This book is the first full account of anti-death penalty activism in America during the years since the ten-year moratorium on executions ended in 1976. It traces the successful assault on capital punishment during the 1960s and the struggle of abolitionists against the backlash that has steadily gained momentum since the mid-1970s, and diagnoses the reasons for their inability to mobilize widespread opposition to executions. Finally, it assesses the prospects for the future of the death penalty in the United States.
Readership: Criminology and sociology scholars; general
Herbert H. Haines, Associate Professor of Sociology, State University of New York, Cortland
"Drawing on a variety of methods, data, and theoretical frameworks, Professor Haines skillfully crafts a comprehensive, up-to-date analysis of the dynamics of the movement to abolish the death penalty in the United States. It is scholarly yet engaging, critical yet sympathetic, and topical yet important. Social movement scholars, criminologists, activists, and other observers will find this first extensive account of anti-death penalty activism since the ten-year moratorium on executions ended captivating and provocative." - Robert D. Benford, University of Nebraska
"Herb Haines tells the compelling recent story of one of the
nation's oldest social movements. His tale picks up after organized opposition to the death penalty nearly succeeded in seeing capital punishment abolished in 1972, and it follows the movement's change of direction as hope faded that the U.S. Supreme Court would deliver on its promise to keep the death penalty free of arbitrariness and racial bias, or do away with it. Haines' book presents a uniquely critical but sympathetic appraisal of where the anti-death penalty movement now stands, and what directions it should take." - William J. Bowers, Northeastern University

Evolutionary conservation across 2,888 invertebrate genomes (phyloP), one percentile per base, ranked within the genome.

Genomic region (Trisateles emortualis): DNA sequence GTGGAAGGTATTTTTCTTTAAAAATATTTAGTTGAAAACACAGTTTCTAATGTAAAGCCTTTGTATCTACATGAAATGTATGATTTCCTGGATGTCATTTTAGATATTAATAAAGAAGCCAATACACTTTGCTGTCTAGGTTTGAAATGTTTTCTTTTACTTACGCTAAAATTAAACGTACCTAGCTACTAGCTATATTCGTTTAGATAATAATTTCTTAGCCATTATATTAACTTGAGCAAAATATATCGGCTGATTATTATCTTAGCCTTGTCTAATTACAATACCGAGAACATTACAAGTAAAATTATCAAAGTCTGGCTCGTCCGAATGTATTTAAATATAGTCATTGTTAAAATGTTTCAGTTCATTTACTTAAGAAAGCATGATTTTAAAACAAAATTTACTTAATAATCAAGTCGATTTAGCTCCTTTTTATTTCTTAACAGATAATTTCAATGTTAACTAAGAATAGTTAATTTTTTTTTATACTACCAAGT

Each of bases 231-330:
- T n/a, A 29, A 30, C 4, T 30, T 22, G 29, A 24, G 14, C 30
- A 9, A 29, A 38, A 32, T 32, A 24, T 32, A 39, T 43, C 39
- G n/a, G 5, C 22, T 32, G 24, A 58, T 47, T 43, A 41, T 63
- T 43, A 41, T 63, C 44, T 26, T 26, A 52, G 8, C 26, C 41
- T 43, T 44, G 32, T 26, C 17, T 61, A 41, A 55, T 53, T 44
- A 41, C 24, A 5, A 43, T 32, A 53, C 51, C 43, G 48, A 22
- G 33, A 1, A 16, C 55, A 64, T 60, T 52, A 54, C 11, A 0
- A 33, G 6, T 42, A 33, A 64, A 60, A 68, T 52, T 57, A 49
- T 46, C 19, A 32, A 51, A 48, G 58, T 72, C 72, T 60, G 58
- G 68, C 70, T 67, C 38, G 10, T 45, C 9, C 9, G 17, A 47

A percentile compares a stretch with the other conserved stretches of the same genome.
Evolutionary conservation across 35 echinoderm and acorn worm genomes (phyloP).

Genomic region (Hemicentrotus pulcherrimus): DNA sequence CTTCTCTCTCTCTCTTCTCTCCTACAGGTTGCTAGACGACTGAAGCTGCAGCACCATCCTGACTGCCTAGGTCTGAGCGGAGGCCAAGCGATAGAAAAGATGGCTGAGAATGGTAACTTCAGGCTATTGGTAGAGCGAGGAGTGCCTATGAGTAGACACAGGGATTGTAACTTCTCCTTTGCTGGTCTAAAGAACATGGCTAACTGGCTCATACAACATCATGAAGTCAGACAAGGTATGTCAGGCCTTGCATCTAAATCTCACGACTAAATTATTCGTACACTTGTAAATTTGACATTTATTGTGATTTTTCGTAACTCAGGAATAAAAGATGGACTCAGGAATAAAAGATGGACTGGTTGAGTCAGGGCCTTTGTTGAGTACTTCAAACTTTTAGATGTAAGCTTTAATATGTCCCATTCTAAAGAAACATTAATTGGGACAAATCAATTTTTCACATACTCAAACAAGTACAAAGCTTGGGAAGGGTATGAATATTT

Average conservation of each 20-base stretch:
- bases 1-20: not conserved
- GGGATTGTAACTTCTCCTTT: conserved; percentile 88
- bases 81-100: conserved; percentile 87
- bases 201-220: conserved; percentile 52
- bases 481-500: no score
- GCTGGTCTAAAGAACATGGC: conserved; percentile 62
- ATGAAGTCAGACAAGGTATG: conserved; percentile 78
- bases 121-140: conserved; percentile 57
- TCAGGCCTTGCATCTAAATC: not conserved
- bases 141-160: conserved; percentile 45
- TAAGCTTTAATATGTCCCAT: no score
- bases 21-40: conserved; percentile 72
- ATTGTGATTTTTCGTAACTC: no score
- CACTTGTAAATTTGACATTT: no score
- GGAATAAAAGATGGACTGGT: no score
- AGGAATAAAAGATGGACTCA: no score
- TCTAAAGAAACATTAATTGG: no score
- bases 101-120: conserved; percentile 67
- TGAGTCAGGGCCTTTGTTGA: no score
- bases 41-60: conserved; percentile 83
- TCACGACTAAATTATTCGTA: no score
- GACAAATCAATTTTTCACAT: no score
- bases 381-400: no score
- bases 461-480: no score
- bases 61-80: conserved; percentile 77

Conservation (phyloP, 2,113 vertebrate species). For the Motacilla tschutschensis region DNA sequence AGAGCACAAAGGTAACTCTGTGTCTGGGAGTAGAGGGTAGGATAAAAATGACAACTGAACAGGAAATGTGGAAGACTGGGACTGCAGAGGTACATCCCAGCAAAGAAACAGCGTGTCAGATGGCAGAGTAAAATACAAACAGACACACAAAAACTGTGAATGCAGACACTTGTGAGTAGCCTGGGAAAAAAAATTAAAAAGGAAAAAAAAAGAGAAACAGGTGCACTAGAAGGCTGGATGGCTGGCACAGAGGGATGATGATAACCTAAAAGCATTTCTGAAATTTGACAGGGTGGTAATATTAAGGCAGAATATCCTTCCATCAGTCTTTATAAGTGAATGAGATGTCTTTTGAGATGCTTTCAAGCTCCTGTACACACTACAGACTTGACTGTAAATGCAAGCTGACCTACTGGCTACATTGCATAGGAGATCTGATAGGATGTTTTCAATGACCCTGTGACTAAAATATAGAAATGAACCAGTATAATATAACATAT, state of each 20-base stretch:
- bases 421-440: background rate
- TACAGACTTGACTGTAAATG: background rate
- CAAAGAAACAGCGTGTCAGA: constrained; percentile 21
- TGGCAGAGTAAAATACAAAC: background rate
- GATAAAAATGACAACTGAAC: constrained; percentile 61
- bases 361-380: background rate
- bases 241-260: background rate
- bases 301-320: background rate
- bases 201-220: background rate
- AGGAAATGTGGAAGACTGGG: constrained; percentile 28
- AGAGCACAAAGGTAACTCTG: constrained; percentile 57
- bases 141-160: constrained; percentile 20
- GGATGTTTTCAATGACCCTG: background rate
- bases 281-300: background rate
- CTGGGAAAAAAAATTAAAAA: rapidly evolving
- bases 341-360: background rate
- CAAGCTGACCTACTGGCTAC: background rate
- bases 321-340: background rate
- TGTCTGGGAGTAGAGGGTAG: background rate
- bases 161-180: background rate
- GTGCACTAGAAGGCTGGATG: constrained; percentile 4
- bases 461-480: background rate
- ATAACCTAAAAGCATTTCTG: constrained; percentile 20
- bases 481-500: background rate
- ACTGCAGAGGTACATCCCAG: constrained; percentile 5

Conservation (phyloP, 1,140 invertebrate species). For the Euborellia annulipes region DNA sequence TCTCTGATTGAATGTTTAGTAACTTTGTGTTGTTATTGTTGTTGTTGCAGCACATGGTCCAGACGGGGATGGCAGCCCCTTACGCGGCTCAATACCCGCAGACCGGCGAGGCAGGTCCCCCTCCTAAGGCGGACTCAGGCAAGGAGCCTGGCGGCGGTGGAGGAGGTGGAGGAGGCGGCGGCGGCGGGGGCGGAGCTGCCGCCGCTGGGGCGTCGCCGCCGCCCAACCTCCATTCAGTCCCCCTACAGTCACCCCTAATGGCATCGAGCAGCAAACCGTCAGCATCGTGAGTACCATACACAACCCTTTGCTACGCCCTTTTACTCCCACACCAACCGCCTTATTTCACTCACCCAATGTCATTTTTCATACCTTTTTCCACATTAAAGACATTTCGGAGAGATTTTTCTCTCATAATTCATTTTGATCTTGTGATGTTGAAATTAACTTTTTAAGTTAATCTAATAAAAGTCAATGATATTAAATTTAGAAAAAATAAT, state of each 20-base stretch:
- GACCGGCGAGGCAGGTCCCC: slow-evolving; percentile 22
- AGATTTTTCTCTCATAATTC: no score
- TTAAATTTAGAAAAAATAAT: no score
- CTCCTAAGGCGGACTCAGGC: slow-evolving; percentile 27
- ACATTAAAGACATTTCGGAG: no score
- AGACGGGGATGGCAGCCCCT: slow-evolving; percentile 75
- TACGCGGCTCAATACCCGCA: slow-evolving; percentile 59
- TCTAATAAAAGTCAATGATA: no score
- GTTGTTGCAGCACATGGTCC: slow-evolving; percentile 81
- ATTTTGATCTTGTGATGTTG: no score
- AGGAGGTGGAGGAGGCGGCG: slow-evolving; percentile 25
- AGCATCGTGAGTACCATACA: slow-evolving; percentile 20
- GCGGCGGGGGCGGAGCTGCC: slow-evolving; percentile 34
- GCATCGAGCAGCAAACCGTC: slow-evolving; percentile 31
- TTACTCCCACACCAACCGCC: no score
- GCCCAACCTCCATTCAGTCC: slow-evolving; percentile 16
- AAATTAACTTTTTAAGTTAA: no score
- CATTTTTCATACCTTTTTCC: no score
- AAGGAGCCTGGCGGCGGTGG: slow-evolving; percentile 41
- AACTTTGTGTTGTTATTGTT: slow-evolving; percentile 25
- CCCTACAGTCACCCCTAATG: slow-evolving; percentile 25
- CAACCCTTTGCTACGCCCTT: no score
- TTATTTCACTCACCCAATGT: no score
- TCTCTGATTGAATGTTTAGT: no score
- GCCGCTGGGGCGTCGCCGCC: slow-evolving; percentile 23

"Mr. Haines' book is a clearly written and well-informed account of the struggles against the death
penalty in America over the last two decades. Reading about the passions and commitment of those opposing executions is bound to give pause to even the closest friends of the executioner." - Michael L. Radelet, University of Florida
"The most important theoretical task in current social movement theory is the integration of organizational and culturalist approaches to movement dynamics. Haines provides us with a model of theoretical syncretism applied to an important empirical case. He makes both the movement's successes and its failures understandable. Against Capital Punishment will no doubt become a standard on social movement bibliographies." - Rhys H.
Williams, Southern Illinois University at Carbondale